But people who ask for raises are paid more. Wah-wah. Surprise.
Thirty percent of young people claim it makes them "uncomfortable," and 18% defer the discussion for fear it will make them look "pushy." And young women have an even harder time: 35% say they are uncomfortable by salary negotiations, compared with 26% of men.
Alas, getting a raise is a fine art of timing (apparently November is a good time to try), luck (maybe your supervisor got bawled out by a spouse that morning — or is glowing after saving money on car insurance) and persuasion (that's you! and often the only thing over which you have total control).
You'll need to prepare your case before you ask for a raise: Here's how, plus tips on sealing the deal from company leaders interviewed by Under30CEO.
If you can honestly use all of these? No boss could say no.
1. You have been an achiever, not merely a doer
Building on resume crafting 101 and ace cover letter writing, which you used to land this job, your proposal for a raise should highlight the ways that you have been an achiever for your organization — as opposed to merely a doer.
A doer is someone who focuses on tasks, while achievers focus on results.
It's the difference between "I wrote business plans" and "I secured new business with plans I wrote" — or "I managed people" versus "The team I managed launched a new product that had high metrics of success XYZ."
"I look for the individual who is delivering results but also doing more than what is asked to drive value," Bobby Grajewski, former CEO of health care innovation marketplace Edison National Medical, told Under30CEO. "That could be thinking outside of the box, building teams or answering problems our company is facing."
Employers are ever more interested in evidenced-based metrics, and there are ever more ways to provide them. Keep a tally of cases filed, website traffic driven, customers handled, money saved, funds raised and business won.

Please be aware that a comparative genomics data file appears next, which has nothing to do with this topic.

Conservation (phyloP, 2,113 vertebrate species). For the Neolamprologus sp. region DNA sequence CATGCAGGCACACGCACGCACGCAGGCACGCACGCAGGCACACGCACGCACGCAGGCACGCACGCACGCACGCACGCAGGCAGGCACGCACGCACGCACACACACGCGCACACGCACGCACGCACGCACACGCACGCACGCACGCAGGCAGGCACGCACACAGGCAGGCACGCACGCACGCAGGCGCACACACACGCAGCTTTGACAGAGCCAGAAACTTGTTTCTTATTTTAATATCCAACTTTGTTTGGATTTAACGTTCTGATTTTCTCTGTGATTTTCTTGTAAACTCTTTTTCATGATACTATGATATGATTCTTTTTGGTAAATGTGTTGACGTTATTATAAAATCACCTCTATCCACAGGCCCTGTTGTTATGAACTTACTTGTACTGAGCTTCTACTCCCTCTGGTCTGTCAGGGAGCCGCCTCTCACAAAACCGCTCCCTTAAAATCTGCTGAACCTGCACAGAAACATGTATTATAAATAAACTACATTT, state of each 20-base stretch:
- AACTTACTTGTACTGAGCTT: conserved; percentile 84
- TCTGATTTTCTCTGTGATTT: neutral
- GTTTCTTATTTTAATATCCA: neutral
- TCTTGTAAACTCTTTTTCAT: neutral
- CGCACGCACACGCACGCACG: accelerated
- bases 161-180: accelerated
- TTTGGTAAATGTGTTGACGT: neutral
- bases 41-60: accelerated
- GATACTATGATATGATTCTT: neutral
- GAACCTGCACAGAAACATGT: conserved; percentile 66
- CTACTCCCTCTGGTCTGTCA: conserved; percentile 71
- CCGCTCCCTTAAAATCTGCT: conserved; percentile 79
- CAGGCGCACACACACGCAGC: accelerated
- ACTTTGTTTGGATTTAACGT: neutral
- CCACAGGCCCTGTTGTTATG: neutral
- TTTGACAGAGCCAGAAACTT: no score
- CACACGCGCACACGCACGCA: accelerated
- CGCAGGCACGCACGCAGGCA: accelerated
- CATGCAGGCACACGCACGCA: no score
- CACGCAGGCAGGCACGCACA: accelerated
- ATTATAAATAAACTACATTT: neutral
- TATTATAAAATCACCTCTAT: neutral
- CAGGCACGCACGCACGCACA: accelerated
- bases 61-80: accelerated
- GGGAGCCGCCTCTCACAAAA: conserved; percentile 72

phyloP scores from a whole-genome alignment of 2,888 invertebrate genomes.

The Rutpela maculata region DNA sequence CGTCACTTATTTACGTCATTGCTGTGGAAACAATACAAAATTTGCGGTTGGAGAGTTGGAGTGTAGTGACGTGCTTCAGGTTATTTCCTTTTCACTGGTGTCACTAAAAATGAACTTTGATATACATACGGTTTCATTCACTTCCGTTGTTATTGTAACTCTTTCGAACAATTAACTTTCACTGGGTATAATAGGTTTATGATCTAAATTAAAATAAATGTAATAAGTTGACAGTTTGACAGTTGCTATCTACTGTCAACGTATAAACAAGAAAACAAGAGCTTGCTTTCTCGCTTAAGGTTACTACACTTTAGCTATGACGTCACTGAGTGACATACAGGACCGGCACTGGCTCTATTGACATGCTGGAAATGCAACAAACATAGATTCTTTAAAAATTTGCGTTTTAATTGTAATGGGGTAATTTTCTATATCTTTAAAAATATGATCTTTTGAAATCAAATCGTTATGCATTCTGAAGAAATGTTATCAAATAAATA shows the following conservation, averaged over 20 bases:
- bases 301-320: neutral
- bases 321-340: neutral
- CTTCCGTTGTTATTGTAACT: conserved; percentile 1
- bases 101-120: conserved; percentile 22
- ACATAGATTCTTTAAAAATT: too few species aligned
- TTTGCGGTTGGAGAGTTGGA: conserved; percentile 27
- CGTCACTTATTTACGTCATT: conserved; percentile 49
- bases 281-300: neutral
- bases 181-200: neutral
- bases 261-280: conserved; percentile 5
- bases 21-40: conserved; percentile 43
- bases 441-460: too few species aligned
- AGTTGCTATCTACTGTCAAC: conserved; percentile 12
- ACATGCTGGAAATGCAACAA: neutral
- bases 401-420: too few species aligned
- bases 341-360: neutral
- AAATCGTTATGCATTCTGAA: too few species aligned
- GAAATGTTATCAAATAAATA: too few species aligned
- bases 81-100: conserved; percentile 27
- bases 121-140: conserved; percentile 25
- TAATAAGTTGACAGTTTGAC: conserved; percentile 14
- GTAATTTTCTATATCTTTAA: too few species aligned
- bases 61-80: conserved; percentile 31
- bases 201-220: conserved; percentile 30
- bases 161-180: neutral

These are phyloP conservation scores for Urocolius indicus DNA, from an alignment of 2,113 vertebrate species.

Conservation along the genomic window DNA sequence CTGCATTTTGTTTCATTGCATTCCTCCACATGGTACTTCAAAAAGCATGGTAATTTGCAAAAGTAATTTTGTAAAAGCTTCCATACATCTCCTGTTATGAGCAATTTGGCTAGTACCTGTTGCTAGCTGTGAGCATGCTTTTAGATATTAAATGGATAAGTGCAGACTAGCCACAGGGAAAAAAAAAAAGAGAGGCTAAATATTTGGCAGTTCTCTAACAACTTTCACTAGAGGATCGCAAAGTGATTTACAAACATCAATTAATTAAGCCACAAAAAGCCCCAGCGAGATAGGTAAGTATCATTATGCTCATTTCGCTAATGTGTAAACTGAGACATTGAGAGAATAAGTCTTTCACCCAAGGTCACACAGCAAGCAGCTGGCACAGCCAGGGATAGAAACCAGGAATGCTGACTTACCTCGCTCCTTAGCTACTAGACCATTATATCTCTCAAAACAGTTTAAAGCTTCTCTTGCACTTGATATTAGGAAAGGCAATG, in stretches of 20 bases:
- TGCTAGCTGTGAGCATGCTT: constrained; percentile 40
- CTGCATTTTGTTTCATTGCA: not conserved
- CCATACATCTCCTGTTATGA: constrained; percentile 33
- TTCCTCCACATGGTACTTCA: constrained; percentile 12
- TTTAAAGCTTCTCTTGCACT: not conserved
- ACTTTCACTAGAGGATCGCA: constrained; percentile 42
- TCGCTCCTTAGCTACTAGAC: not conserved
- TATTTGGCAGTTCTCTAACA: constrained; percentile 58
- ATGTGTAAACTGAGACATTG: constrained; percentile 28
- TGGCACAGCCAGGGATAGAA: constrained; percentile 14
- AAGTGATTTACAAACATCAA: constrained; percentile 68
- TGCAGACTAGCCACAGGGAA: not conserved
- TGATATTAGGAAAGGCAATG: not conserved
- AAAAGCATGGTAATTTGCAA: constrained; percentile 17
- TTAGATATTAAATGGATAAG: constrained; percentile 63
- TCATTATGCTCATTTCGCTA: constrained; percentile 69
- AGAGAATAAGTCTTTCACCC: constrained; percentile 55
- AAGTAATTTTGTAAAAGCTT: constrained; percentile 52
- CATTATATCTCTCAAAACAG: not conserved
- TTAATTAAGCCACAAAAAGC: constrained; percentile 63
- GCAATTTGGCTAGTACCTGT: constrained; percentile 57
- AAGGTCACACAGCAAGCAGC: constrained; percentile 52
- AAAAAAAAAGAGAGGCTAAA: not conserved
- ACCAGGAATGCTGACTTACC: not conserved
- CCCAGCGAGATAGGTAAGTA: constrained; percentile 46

2. You've got a "no job too big, no job too small" attitude
Beyond the results of your work, you'll want to be able to highlight your affable, reliable nature.
Find ways to demonstrate that you have been the embodiment of an easy-to-work-with "no job too big, no job too small" colleague and employee.
Didn't buckle under the weight of three co-workers works sliding down to you when they all took ill-planned vacation the same week? Terrific.
Point that out in a positive way, by showing how you enhanced and improved the workload you were given.
You didn't bitch and moan when you were given documents to review/forms to collate/dictation to transcribe/some other drudgery that you were loath to do? Great. Highlight the value added that you contributed to that project.
"Any employee who takes initiative to make the company better or more efficient needs to be rewarded," Andrew Howlett, CEO of Rain, a digital media company, told Under30CEO. "I have an employee who works hard to improve the company in several respects, and I've given him three raises this year when he did not expect any."
3. Your collegial corridor behavior is impeccable
Now, it's not going to floor anyone if your top reasons for a raise are that you're nice, prompt and prepared. Those are usually assumed in a workplace.
But the lack of those qualities and behaviors could keep you from a raise.